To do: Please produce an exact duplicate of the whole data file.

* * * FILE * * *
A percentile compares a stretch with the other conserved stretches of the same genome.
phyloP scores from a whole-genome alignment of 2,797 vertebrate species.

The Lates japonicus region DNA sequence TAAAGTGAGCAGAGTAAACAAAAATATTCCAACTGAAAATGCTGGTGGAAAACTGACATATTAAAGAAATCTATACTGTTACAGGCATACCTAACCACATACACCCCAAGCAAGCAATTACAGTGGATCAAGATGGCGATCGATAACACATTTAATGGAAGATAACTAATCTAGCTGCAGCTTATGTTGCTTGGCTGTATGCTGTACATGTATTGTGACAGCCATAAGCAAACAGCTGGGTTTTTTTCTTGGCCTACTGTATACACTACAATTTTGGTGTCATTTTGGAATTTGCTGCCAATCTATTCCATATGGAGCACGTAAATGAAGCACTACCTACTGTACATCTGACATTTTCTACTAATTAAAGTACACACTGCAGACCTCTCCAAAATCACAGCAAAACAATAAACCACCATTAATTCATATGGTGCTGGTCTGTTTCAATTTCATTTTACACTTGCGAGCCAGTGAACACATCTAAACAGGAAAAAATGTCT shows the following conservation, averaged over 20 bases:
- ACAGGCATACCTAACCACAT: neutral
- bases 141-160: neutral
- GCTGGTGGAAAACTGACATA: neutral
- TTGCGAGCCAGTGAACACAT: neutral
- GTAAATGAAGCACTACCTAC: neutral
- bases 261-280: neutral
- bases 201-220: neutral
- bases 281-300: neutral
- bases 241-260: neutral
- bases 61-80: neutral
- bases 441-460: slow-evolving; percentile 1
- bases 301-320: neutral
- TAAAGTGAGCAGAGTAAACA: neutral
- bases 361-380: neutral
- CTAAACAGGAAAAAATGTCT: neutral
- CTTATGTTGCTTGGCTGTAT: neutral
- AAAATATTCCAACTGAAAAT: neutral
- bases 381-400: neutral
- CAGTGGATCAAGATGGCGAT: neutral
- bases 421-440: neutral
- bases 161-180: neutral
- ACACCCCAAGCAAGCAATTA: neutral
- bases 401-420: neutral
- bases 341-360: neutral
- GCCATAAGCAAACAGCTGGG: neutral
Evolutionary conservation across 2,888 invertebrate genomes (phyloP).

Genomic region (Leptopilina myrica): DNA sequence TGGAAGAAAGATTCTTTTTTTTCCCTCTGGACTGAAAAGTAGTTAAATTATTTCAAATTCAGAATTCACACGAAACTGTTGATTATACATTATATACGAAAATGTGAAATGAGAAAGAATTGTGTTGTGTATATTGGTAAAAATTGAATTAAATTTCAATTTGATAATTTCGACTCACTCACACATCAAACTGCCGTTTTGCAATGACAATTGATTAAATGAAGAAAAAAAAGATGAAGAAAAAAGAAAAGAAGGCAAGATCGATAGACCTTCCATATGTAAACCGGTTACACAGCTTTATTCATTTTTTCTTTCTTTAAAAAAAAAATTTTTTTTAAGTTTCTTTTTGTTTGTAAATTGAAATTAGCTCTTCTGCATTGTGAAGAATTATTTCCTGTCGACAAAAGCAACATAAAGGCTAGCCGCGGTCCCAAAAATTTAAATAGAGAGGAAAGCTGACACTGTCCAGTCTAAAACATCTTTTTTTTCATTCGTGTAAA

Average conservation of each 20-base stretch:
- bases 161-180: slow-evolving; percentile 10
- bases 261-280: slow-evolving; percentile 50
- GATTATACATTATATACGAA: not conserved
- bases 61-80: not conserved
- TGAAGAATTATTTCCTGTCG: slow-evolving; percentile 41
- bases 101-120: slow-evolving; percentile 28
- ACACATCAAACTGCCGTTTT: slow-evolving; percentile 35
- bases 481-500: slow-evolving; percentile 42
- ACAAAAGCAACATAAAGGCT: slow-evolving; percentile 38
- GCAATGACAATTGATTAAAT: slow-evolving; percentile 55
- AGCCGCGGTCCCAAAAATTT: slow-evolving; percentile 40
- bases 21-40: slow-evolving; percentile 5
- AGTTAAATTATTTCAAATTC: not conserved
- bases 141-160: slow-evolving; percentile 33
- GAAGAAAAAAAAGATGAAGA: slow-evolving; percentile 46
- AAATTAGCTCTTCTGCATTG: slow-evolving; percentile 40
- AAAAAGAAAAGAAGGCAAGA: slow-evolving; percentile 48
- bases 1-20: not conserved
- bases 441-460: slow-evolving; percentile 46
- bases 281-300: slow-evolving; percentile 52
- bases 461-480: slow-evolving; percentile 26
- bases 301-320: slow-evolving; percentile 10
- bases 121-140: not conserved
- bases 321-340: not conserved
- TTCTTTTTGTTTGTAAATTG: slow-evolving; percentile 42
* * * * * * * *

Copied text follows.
A percentile compares a stretch with the other conserved stretches of the same genome.
phyloP scores from a whole-genome alignment of 2,797 vertebrate species.

The Lates japonicus region DNA sequence TAAAGTGAGCAGAGTAAACAAAAATATTCCAACTGAAAATGCTGGTGGAAAACTGACATATTAAAGAAATCTATACTGTTACAGGCATACCTAACCACATACACCCCAAGCAAGCAATTACAGTGGATCAAGATGGCGATCGATAACACATTTAATGGAAGATAACTAATCTAGCTGCAGCTTATGTTGCTTGGCTGTATGCTGTACATGTATTGTGACAGCCATAAGCAAACAGCTGGGTTTTTTTCTTGGCCTACTGTATACACTACAATTTTGGTGTCATTTTGGAATTTGCTGCCAATCTATTCCATATGGAGCACGTAAATGAAGCACTACCTACTGTACATCTGACATTTTCTACTAATTAAAGTACACACTGCAGACCTCTCCAAAATCACAGCAAAACAATAAACCACCATTAATTCATATGGTGCTGGTCTGTTTCAATTTCATTTTACACTTGCGAGCCAGTGAACACATCTAAACAGGAAAAAATGTCT shows the following conservation, averaged over 20 bases:
- ACAGGCATACCTAACCACAT: neutral
- bases 141-160: neutral
- GCTGGTGGAAAACTGACATA: neutral
- TTGCGAGCCAGTGAACACAT: neutral
- GTAAATGAAGCACTACCTAC: neutral
- bases 261-280: neutral
- bases 201-220: neutral
- bases 281-300: neutral
- bases 241-260: neutral
- bases 61-80: neutral
- bases 441-460: slow-evolving; percentile 1
- bases 301-320: neutral
- TAAAGTGAGCAGAGTAAACA: neutral
- bases 361-380: neutral
- CTAAACAGGAAAAAATGTCT: neutral
- CTTATGTTGCTTGGCTGTAT: neutral
- AAAATATTCCAACTGAAAAT: neutral
- bases 381-400: neutral
- CAGTGGATCAAGATGGCGAT: neutral
- bases 421-440: neutral
- bases 161-180: neutral
- ACACCCCAAGCAAGCAATTA: neutral
- bases 401-420: neutral
- bases 341-360: neutral
- GCCATAAGCAAACAGCTGGG: neutral
Evolutionary conservation across 2,888 invertebrate genomes (phyloP).

Genomic region (Leptopilina myrica): DNA sequence TGGAAGAAAGATTCTTTTTTTTCCCTCTGGACTGAAAAGTAGTTAAATTATTTCAAATTCAGAATTCACACGAAACTGTTGATTATACATTATATACGAAAATGTGAAATGAGAAAGAATTGTGTTGTGTATATTGGTAAAAATTGAATTAAATTTCAATTTGATAATTTCGACTCACTCACACATCAAACTGCCGTTTTGCAATGACAATTGATTAAATGAAGAAAAAAAAGATGAAGAAAAAAGAAAAGAAGGCAAGATCGATAGACCTTCCATATGTAAACCGGTTACACAGCTTTATTCATTTTTTCTTTCTTTAAAAAAAAAATTTTTTTTAAGTTTCTTTTTGTTTGTAAATTGAAATTAGCTCTTCTGCATTGTGAAGAATTATTTCCTGTCGACAAAAGCAACATAAAGGCTAGCCGCGGTCCCAAAAATTTAAATAGAGAGGAAAGCTGACACTGTCCAGTCTAAAACATCTTTTTTTTCATTCGTGTAAA

Average conservation of each 20-base stretch:
- bases 161-180: slow-evolving; percentile 10
- bases 261-280: slow-evolving; percentile 50
- GATTATACATTATATACGAA: not conserved
- bases 61-80: not conserved
- TGAAGAATTATTTCCTGTCG: slow-evolving; percentile 41
- bases 101-120: slow-evolving; percentile 28
- ACACATCAAACTGCCGTTTT: slow-evolving; percentile 35
- bases 481-500: slow-evolving; percentile 42
- ACAAAAGCAACATAAAGGCT: slow-evolving; percentile 38
- GCAATGACAATTGATTAAAT: slow-evolving; percentile 55
- AGCCGCGGTCCCAAAAATTT: slow-evolving; percentile 40
- bases 21-40: slow-evolving; percentile 5
- AGTTAAATTATTTCAAATTC: not conserved
- bases 141-160: slow-evolving; percentile 33
- GAAGAAAAAAAAGATGAAGA: slow-evolving; percentile 46
- AAATTAGCTCTTCTGCATTG: slow-evolving; percentile 40
- AAAAAGAAAAGAAGGCAAGA: slow-evolving; percentile 48
- bases 1-20: not conserved
- bases 441-460: slow-evolving; percentile 46
- bases 281-300: slow-evolving; percentile 52
- bases 461-480: slow-evolving; percentile 26
- bases 301-320: slow-evolving; percentile 10
- bases 121-140: not conserved
- bases 321-340: not conserved
- TTCTTTTTGTTTGTAAATTG: slow-evolving; percentile 42